Which Australian sport produces the greatest athletes? Part Two: Cricket

Ryan Buckland Columnist

By Ryan Buckland, Ryan Buckland is a Roar Expert

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    David Warner is one of the most powerful athletes in world cricket. (AAP Image/Dave Hunt)

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    Professional cricketers probably don’t come to mind when one thinks of sports that produce the best natural athletes. But the days of David Boon and Shane Warne are gone, and today’s cricketers are expected to perform at elite levels.

    This is particularly true of Australia’s best and brightest. In 2016, Australian captain Steve Smith played 45 games of international cricket, including 11 Tests, that ran for a total of 50 days. Smith, who is the clear number one batsman in the world, according to the ICC Test cricket batting rankings, spent 44 hours at the batting crease and faced 1,837 deliveries from opposition bowlers.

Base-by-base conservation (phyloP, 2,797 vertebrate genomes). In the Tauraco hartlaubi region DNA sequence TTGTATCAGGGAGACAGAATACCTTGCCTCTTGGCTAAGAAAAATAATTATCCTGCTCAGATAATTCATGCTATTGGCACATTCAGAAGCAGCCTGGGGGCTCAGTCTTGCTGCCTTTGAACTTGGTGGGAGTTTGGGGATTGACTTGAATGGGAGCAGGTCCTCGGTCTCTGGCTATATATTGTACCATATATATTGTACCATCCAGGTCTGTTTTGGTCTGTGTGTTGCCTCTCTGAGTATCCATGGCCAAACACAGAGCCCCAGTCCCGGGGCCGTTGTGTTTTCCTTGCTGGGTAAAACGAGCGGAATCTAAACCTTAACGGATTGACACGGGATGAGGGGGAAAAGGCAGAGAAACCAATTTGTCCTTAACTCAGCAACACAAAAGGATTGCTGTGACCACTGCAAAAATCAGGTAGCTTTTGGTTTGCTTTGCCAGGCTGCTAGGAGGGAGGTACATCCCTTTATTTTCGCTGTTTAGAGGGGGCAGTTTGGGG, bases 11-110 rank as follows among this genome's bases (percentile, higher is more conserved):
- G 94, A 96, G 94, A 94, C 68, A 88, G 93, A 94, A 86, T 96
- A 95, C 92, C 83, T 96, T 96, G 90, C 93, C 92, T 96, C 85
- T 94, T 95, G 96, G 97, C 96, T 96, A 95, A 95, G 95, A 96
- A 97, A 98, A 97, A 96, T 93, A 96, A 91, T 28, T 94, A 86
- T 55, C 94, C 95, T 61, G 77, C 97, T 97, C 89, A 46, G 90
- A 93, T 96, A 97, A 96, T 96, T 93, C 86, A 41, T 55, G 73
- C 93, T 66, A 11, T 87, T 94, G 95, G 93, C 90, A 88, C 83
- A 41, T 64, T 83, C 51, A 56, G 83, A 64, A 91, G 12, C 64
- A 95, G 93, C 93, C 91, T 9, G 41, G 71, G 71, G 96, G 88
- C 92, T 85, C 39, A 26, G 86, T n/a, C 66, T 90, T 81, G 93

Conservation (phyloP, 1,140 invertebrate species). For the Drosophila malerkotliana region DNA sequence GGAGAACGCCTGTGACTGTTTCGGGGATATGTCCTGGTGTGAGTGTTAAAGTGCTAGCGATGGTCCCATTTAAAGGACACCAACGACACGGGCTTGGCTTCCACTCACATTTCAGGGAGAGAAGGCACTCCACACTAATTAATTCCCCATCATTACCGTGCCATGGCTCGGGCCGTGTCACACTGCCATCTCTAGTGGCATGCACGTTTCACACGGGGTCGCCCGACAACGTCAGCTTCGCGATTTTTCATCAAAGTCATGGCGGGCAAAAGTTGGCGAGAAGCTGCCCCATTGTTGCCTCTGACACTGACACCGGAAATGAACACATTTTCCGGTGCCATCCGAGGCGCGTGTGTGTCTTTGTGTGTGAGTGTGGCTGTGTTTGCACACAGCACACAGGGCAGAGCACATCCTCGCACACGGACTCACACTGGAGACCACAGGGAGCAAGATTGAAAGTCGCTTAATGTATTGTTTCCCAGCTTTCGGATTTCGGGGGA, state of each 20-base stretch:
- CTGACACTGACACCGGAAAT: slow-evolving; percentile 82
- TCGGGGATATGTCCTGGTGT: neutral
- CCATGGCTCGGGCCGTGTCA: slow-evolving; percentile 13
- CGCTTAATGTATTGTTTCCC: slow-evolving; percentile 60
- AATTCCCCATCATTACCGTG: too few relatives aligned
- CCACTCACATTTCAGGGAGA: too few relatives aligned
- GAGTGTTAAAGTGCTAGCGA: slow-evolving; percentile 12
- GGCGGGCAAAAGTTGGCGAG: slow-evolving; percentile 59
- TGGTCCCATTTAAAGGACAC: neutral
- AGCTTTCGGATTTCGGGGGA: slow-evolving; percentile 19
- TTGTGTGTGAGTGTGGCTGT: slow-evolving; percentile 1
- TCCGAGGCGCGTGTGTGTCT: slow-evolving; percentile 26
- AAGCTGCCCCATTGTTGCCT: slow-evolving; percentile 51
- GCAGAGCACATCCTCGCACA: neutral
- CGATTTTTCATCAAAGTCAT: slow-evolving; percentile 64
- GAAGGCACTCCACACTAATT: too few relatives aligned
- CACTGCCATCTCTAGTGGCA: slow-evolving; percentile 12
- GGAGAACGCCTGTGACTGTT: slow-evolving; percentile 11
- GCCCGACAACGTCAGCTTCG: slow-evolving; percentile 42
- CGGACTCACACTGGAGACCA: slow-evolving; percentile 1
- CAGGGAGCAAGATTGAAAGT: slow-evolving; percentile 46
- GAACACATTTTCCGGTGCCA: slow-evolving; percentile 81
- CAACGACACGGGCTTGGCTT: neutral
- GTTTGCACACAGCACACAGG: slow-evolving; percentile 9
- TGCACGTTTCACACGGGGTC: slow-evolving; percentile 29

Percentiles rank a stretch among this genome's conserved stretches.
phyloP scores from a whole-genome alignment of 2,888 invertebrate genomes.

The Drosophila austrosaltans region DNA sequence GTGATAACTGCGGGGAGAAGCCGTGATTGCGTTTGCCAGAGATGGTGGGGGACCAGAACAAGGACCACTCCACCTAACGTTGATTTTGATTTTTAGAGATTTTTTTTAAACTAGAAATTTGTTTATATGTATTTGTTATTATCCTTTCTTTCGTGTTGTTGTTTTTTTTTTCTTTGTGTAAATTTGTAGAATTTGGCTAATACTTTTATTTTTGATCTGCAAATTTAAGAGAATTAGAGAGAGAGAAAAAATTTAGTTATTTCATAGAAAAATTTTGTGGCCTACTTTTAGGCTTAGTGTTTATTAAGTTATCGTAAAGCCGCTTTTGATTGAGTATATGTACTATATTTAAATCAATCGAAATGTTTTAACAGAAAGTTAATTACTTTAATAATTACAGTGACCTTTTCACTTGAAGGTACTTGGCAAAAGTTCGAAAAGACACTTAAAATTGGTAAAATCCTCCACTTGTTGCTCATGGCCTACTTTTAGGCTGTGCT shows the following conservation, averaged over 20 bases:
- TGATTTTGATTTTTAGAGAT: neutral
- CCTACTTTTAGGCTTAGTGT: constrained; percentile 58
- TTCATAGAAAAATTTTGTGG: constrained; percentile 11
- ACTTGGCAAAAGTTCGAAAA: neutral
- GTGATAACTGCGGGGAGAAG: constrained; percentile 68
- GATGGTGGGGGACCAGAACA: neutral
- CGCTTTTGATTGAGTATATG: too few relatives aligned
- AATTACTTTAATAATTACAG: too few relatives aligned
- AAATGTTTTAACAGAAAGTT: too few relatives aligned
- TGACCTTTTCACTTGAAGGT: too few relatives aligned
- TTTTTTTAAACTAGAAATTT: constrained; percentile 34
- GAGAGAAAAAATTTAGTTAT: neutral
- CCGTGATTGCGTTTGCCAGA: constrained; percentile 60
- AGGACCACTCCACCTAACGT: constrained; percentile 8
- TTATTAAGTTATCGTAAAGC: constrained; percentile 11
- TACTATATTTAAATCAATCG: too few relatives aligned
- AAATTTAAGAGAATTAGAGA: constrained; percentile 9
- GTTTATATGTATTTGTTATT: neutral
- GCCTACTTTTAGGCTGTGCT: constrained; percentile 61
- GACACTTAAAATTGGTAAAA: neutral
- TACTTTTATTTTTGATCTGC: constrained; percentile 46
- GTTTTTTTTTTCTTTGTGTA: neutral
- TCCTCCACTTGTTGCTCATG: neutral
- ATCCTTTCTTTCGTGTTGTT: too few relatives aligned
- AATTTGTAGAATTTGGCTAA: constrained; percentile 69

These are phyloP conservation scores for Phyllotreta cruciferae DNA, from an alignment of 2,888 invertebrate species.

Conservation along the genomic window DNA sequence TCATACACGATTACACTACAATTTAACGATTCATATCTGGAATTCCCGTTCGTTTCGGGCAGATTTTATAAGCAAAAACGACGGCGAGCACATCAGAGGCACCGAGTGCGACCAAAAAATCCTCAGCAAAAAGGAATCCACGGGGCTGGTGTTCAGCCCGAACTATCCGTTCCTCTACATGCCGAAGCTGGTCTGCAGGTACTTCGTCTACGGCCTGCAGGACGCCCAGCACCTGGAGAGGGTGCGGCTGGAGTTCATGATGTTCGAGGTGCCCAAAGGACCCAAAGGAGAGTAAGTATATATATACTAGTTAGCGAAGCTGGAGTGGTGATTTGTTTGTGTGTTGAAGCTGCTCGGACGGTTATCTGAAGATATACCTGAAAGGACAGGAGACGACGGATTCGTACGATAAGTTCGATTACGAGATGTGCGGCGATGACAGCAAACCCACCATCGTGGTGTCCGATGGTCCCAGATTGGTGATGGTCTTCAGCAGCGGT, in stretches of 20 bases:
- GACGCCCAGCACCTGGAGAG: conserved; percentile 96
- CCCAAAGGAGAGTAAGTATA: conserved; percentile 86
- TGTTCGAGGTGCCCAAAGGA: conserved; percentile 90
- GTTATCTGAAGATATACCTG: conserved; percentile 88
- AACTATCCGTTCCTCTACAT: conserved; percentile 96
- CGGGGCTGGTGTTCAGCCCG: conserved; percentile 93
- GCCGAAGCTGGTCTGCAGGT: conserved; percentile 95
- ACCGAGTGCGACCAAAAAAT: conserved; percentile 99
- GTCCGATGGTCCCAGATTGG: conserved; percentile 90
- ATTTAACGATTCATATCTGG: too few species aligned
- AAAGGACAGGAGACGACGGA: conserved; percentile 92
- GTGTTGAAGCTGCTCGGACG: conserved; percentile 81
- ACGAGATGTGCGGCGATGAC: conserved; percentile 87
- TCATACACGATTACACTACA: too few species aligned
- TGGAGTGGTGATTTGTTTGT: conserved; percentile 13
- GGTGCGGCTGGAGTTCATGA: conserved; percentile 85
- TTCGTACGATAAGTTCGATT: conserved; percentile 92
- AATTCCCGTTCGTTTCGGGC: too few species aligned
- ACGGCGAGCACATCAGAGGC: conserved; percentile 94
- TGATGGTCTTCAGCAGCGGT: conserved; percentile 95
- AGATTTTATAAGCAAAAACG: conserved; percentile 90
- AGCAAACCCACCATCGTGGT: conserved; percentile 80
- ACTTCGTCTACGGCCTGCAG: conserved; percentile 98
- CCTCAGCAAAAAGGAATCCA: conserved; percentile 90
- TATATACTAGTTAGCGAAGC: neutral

Smith would have spent multiples of that amount of time in the field, in hostile conditions in Sri Lanka as well as the high temperatures of an Australian summer. He missed last year’s Indian Premier League due to injury which would have added an extra eight weeks to an already hectic year.

    Add to that again the time taken to prepare, train, plan (he is the captain of the team after all) and recover, and is it any wonder that Steve Smith is one of Australia’s highest paid athletes?

    While Smith is one of the busiest cricketers in Australia, the lot of a professional Test cricketer of more middling talents in 2017 is intense. The days of David Boon famously (or infamously, depending on your point of view) sinking 52 tinnies on a flight to England or Shane Warne puffing on a cigarette on the Lord’s balcony during play are long gone.

    Australia's David Warner and Steve Smith

    (AFP Photo/Greg Wood)

    Today’s cricketers are genuine athletes.

    As we discussed last when reviewing the profile of an Australian rules footballer, a cricketer’s most unique athletic attribute is the endurance required to play at the highest level. Test cricketers spend not only hours but days on their feet plying their trade in a given match, and over a season that time extends into weeks.